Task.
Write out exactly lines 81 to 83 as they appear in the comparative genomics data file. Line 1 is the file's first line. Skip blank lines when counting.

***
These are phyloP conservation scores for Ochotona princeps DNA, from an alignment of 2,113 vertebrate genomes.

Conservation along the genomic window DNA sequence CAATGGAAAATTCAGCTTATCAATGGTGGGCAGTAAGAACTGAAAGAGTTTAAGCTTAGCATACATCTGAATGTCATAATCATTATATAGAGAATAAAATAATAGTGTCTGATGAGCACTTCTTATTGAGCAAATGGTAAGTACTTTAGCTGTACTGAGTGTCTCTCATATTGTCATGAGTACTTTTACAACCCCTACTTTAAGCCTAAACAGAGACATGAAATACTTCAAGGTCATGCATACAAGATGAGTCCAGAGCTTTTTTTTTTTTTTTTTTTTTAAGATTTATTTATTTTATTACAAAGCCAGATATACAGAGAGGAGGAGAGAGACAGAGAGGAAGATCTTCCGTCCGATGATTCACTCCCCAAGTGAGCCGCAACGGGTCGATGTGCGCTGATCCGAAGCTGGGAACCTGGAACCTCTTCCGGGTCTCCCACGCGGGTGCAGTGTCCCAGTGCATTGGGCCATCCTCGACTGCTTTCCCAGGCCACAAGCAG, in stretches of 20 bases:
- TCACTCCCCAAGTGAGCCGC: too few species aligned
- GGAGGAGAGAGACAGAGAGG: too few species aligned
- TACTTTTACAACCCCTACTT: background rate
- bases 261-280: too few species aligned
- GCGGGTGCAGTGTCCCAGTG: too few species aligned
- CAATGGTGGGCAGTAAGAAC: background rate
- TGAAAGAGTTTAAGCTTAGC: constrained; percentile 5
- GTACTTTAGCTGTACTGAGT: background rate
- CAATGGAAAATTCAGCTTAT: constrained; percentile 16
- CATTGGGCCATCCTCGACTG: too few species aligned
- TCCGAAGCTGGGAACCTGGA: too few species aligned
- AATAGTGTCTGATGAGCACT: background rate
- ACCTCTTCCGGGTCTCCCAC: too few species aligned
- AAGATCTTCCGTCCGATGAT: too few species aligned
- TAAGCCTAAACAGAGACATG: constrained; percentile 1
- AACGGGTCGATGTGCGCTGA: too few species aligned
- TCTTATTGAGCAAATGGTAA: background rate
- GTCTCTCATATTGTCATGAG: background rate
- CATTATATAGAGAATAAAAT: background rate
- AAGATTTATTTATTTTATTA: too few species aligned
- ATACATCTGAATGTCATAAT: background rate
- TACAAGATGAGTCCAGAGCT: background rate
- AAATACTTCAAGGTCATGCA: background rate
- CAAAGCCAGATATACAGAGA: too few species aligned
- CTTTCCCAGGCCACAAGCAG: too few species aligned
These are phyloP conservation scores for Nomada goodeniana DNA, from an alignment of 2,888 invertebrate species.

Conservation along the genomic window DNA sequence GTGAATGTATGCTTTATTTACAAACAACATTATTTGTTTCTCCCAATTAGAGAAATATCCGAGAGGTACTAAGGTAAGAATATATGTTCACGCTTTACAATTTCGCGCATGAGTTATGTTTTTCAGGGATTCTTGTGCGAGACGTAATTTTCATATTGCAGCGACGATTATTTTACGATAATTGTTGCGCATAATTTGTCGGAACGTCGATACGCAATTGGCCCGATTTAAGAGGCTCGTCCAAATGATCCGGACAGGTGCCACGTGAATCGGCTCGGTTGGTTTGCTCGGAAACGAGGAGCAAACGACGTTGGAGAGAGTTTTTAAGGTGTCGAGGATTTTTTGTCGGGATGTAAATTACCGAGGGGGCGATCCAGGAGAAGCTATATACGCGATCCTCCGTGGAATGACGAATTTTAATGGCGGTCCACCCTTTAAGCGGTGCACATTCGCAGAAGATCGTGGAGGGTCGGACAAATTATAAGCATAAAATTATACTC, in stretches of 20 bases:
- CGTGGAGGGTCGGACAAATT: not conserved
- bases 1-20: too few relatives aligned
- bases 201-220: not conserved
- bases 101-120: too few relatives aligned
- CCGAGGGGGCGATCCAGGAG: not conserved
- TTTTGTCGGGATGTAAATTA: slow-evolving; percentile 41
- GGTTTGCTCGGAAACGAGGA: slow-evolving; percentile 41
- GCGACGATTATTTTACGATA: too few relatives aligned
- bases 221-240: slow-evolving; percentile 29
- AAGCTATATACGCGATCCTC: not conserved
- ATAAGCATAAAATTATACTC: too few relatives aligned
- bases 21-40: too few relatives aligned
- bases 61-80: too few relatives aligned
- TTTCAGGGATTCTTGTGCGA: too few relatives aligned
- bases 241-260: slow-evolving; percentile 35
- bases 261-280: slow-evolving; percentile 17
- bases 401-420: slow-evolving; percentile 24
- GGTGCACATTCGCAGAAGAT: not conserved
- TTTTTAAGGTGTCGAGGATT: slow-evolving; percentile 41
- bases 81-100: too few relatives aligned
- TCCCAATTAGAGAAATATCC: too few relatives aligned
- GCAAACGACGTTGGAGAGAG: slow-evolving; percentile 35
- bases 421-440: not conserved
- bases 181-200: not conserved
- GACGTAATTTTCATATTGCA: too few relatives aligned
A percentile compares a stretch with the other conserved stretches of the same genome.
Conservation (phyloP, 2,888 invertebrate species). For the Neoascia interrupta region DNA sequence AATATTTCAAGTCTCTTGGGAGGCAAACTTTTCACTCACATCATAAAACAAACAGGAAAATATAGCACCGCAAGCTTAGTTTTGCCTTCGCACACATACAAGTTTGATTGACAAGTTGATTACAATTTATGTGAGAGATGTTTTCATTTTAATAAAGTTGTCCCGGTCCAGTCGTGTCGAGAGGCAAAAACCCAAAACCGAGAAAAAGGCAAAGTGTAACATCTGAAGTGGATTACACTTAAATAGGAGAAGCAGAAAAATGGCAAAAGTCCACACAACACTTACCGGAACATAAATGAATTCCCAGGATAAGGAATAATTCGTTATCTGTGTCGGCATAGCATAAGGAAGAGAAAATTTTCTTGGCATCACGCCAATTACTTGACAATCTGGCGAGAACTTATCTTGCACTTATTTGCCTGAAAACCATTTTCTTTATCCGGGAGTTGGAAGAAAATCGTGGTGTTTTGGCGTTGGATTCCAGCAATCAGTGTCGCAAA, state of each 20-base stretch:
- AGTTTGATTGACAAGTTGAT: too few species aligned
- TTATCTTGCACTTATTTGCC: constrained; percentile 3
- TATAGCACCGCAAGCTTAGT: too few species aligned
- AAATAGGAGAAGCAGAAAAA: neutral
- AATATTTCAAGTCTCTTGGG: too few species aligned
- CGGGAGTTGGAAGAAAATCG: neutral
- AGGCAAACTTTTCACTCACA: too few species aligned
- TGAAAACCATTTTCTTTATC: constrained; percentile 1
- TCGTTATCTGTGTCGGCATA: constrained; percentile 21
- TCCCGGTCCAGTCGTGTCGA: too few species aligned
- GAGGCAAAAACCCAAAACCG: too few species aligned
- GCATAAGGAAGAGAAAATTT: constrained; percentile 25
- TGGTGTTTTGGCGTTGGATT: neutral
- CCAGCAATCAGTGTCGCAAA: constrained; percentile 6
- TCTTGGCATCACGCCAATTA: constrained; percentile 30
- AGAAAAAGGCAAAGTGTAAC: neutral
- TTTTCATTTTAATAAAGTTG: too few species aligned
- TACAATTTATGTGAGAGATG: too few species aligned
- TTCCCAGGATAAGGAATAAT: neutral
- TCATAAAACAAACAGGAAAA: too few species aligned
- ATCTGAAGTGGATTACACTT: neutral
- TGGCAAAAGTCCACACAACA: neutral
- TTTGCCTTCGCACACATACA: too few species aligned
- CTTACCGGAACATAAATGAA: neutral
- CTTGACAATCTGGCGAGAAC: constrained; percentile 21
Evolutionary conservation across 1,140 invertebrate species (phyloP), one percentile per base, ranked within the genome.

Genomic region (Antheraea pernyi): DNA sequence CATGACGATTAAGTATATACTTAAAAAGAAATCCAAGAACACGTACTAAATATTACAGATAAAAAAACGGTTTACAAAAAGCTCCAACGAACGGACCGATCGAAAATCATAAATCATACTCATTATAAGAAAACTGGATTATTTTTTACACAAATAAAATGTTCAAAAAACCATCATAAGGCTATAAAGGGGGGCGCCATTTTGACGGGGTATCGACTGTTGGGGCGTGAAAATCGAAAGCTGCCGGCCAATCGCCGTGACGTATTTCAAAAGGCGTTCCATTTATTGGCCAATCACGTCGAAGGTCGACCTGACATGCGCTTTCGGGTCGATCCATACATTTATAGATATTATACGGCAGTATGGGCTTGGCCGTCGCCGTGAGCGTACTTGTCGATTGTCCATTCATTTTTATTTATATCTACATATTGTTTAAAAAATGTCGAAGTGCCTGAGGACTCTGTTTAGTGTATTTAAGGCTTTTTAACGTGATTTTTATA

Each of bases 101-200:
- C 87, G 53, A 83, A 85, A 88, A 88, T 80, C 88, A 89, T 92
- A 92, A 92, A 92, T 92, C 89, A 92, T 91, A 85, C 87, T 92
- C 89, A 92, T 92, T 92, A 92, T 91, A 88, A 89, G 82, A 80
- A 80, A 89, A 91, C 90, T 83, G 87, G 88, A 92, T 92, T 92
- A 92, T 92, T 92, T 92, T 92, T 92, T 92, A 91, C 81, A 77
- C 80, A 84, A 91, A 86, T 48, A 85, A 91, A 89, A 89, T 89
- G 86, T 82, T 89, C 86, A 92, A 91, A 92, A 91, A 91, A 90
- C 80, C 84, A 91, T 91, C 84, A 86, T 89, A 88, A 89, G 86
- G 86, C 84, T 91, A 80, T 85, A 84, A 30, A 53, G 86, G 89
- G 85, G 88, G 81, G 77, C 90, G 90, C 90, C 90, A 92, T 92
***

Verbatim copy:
- CTTGACAATCTGGCGAGAAC: constrained; percentile 21
Evolutionary conservation across 1,140 invertebrate species (phyloP), one percentile per base, ranked within the genome.

Genomic region (Antheraea pernyi): DNA sequence CATGACGATTAAGTATATACTTAAAAAGAAATCCAAGAACACGTACTAAATATTACAGATAAAAAAACGGTTTACAAAAAGCTCCAACGAACGGACCGATCGAAAATCATAAATCATACTCATTATAAGAAAACTGGATTATTTTTTACACAAATAAAATGTTCAAAAAACCATCATAAGGCTATAAAGGGGGGCGCCATTTTGACGGGGTATCGACTGTTGGGGCGTGAAAATCGAAAGCTGCCGGCCAATCGCCGTGACGTATTTCAAAAGGCGTTCCATTTATTGGCCAATCACGTCGAAGGTCGACCTGACATGCGCTTTCGGGTCGATCCATACATTTATAGATATTATACGGCAGTATGGGCTTGGCCGTCGCCGTGAGCGTACTTGTCGATTGTCCATTCATTTTTATTTATATCTACATATTGTTTAAAAAATGTCGAAGTGCCTGAGGACTCTGTTTAGTGTATTTAAGGCTTTTTAACGTGATTTTTATA